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JavaScript Closures

Learn what's a JavaScript closure, how to use them, and common pitfalls.

You will need

  • Google Chrome (recommended, any browser with developer tools will do)

Recommended reading

THIS!.. IS!.. CLOSURE!

Consider this example:

function makeYeller() {
  var city = 'Sparta';
* return function yell() {
*   console.log('This is... ' + city);
* };
};

var leonidas = makeYeller(); // Store a new yell() function
leonidas(); // "This is... Sparta"

yell() is a closure: a function that has a reference to a variable declared in an outer scope (in this cas, the city variable).

When created, yell() functions will permanently keep the reference to the city variable, even after makeYeller()'s execution has completed.

Thus, when the yell() function is executed on the last line, it will get the latest value of the city variable and print it.

In this example, yell() can access city, because both the function and the variable are declared inside the same scope, that of makeYeller().

If you were to create another instance of yell(), say by adding this code:

var gerard = makeYeller(); // Store a new yell() function

This new instance would also keep a reference to city (and print "Sparta" when called), but it would be a different yell() function than the one stored in the leonidas variable. To be sure of that, do:

console.log(gerard === leonidas); // false

This is not...

For illustration purposes, let's rewrite the previous example like this.

function makeYeller() {
  var city = "Sparta";
  return yell;
};

function yell() {
  console.log(city);
};

var leonidas = yell() // Stores the yell() function
leonidas(); // ReferenceError: city is not defined

The code apparently didn't change that much; all we did was declare yell() outside of makeYeller(), and yet it's enough to break everything.

city is still declared in the scope of makeYeller(), but since yell() is declared outside this scope, it cannot access city anymore, resulting in a ReferenceError when executed.

Moreover, in this case, there is only one instance of yell(), that is created when the script is first executed.

To test it, let's add the same code as before:

var gerard = makeYeller(); // Store a yell() function

console.log(gerard === leonidas) // true

Here, leonidas and gerard store the same yell() function.

Closures in loops

Using closures inside a loop can result in a well-know bug (and laptops being tossed out of windows, too). Consider the following code:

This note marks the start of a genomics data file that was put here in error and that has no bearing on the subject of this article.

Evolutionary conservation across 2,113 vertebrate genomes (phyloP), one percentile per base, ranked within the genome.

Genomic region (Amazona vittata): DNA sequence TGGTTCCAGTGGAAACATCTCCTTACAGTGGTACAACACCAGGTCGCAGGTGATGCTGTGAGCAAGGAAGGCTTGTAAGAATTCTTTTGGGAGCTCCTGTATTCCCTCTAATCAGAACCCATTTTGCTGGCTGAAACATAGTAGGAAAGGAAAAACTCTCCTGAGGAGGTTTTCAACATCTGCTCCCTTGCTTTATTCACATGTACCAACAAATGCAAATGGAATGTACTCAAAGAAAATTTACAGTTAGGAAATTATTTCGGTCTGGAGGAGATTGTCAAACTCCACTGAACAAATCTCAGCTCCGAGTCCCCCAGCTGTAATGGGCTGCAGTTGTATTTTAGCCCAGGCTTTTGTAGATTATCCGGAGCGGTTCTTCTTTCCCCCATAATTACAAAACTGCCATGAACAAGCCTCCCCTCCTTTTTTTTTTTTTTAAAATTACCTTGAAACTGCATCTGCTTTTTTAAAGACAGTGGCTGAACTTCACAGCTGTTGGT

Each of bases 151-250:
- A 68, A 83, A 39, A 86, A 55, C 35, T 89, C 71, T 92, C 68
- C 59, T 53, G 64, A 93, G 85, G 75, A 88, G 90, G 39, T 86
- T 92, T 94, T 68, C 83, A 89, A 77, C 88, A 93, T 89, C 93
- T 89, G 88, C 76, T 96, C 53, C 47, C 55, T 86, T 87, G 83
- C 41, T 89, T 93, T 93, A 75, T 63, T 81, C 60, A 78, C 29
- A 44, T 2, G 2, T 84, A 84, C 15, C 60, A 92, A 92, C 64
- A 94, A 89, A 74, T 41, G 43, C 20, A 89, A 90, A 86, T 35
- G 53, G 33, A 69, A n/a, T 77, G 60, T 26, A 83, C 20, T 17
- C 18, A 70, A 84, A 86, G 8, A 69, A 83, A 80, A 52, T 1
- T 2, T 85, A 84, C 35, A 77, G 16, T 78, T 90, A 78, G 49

// Returns an array of 10 rank() functions
function createArmy() {
  var generatedSoldiers = []; // Create the array
  for (var nb = 1; nb < 11; nb++) {
    var rank = function() { // Rank function that logs the soldier's number
      console.log("I'm the soldier n°" + nb);
    };
    generatedSoldiers.push(rank); // Store it in the array
  }
  return generatedSoldiers; // Return the array
};

var spartan = createArmy();

// Let's execute all the created functions
spartan.forEach(function(soldierFunc) {
  soldierFunc();
});

What will be the output of this code, once executed?

When we execute all the functions that have been created by the call to createArmy(), we could expect the first one to print "I'm the soldier n°1", the second to print "I'm the soldier n°2" and so on, until the tenth, that would print "I'm the soldier n°10".

Instead, all the functions will print "I'm the soldier n°11"...

Wait... what?

In the previous example, the function stored in rank is a closure: it has a reference to a variable declared in an outer scope.

In this case, rank has a reference to the nb variable (declared by the for block).

// ...
*for (var nb = 1; nb < 11; nb++) {
  var rank = function() {
*   console.log("I'm the soldier n°" + nb);
  };
  // ...
}
// ...

Each of the 10 rank functions will forever keep a reference to the nb variable... but not to its value at the time of the function's creation!

The rank functions will only retrieve the value of nb when they are executed: that is after the for loop is finished.

And at that time, nb will have a value of 11.

Doing it right

To solve this problem, we have to find a way to capture not a reference to nb, but its value at the time each function is created. Here is the correct code:

*function makeRank(nbValue) { // Rank function factory
* return function rank() {
*   console.log("I'm the soldier n°" + nbValue);
* };
*}

// Returns an array of 10 rank() functions
function createArmy() {
  var generatedSoldiers = [];
  for (var nb = 1; nb < 11; nb++) {
*   generatedSoldiers.push(makeRank(nb));
  }
  return generatedSoldiers;
};

var spartan = createArmy();
spartan.forEach(function( soldierFunc ) {
  soldierFunc();
});

The rank() function is still a closure, but it now references the nbValue variable, declared in the signature of makeRank().

The revelation

We have introduced a factory function, makeRank(), which returns a new rank() function when called:

function makeRank(nbValue) {
  return function rank() {
    console.log("I'm the soldier n°" + nbValue);
  };
}

The nbValue argument is a local variable that rank() can access.

Each time the for loop calls makeRank(), the current value of nb is passed:

for (var nb = 1; nb < 11; nb++) {
* generatedSoldiers.push(makeRank(nb));
}

When you pass a primitive value to a function in JavaScript, its value is passed, not a reference to the variable.

So each rank() function will keep a reference to its own nbValue variable, which had a different value at every iteration of the for loop.

References

Documentation

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